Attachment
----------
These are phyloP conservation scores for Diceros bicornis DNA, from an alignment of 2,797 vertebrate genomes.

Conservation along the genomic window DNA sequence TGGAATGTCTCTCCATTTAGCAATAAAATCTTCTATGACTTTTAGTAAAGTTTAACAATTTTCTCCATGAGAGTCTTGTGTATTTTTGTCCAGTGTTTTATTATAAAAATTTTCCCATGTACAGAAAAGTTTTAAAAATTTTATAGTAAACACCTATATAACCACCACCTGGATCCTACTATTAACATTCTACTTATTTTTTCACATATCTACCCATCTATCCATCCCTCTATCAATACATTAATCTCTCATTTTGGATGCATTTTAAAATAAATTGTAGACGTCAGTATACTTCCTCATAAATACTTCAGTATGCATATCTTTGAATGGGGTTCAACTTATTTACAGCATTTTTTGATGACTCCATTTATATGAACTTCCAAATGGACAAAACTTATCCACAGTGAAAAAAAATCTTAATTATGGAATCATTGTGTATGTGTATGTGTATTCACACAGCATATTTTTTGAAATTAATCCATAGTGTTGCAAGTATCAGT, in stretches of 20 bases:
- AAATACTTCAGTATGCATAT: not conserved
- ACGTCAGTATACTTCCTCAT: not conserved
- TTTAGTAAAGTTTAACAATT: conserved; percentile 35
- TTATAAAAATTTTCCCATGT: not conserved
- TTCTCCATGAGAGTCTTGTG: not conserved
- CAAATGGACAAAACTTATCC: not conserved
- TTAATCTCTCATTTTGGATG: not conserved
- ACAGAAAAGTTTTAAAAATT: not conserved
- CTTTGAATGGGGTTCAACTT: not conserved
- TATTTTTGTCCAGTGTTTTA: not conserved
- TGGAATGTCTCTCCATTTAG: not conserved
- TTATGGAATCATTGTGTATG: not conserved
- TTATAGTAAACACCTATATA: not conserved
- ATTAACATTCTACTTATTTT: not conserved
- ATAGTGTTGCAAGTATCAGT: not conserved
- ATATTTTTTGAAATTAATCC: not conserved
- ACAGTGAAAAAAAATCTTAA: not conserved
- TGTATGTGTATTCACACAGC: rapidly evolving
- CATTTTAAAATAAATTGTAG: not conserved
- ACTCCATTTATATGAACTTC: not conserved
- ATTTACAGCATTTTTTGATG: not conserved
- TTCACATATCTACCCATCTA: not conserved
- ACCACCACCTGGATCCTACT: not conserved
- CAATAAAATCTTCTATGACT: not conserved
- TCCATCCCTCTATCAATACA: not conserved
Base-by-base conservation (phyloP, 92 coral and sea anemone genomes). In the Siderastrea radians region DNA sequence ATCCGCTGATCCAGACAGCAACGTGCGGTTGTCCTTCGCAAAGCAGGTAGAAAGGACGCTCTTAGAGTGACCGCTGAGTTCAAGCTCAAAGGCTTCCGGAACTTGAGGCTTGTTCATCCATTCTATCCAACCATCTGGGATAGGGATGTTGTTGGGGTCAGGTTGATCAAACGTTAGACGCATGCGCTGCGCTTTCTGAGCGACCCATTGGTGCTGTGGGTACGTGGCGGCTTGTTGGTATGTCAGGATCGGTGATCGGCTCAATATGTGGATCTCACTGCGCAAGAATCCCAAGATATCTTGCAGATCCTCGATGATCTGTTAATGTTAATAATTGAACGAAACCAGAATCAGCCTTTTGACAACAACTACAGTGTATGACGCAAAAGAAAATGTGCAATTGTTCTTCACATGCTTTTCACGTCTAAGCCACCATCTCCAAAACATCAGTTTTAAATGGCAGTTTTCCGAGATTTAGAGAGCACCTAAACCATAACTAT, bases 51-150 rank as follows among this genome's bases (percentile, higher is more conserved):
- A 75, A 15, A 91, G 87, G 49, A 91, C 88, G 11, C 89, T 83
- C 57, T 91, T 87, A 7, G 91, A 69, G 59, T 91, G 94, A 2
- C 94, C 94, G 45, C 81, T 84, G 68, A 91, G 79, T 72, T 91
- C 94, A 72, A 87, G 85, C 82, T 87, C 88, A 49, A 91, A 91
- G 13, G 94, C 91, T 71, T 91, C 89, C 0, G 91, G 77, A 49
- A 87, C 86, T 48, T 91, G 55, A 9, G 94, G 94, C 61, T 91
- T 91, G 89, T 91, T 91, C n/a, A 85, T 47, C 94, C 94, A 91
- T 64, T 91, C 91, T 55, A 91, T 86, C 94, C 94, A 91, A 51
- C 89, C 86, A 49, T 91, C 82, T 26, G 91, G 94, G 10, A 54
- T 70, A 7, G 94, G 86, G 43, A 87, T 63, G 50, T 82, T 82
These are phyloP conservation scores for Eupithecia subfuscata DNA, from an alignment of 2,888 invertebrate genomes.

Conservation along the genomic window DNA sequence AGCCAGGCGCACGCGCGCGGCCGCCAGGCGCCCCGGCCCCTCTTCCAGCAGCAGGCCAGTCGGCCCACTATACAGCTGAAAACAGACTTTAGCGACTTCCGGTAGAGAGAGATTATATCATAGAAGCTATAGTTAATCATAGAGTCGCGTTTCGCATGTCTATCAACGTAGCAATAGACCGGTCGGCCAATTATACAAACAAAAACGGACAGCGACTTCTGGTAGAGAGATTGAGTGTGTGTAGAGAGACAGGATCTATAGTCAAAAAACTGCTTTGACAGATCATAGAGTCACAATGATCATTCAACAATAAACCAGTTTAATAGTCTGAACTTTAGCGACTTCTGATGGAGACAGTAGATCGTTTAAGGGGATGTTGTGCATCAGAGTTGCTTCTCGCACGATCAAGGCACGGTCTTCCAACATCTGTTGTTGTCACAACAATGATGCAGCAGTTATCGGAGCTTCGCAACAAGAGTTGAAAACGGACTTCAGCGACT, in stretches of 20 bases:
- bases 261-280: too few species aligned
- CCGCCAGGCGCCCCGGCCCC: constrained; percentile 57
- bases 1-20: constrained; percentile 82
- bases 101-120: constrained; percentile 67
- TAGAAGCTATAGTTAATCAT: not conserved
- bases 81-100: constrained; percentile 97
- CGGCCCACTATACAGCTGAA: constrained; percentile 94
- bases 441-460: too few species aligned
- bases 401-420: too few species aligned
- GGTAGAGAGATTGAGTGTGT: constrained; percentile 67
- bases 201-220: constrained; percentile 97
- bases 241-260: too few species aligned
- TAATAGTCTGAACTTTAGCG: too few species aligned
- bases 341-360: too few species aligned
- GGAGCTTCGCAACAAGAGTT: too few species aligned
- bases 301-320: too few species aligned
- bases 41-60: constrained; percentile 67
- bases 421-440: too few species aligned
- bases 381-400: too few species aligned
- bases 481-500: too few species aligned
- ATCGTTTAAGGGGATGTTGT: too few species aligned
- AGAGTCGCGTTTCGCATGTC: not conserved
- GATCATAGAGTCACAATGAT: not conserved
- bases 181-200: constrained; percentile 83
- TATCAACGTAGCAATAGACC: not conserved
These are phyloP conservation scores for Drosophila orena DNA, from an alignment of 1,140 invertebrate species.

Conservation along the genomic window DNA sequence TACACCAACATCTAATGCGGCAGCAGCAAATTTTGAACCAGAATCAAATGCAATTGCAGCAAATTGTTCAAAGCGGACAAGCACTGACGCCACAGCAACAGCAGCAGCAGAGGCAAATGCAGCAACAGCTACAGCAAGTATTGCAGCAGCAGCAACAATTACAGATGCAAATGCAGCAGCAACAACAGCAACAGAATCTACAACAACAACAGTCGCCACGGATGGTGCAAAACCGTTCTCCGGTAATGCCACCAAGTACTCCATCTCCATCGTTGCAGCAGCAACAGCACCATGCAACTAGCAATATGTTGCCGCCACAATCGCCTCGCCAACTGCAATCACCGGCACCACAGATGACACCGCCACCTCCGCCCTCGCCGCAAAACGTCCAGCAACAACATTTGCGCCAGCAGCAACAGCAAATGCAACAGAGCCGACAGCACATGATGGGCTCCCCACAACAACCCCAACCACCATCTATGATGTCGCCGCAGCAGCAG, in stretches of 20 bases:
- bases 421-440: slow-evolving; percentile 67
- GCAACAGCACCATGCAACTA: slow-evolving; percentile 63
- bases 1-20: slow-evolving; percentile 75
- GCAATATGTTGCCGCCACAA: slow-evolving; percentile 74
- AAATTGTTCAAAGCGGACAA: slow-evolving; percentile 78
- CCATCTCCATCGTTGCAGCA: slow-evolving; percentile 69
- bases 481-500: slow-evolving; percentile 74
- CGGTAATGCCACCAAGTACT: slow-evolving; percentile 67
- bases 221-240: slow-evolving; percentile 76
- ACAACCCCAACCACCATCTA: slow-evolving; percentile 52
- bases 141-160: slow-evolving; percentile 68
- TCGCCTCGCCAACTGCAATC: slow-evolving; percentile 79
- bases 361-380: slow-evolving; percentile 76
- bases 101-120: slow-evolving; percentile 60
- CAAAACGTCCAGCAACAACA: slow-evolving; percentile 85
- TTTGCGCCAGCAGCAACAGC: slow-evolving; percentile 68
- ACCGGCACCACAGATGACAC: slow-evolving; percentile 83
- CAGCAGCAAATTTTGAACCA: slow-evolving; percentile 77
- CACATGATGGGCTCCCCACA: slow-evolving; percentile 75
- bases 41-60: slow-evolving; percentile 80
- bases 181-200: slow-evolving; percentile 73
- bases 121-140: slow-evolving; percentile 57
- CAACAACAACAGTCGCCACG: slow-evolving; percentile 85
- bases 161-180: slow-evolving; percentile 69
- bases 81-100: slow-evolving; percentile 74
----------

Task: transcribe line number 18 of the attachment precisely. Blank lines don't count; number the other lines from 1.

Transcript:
- ATATTTTTTGAAATTAATCC: not conserved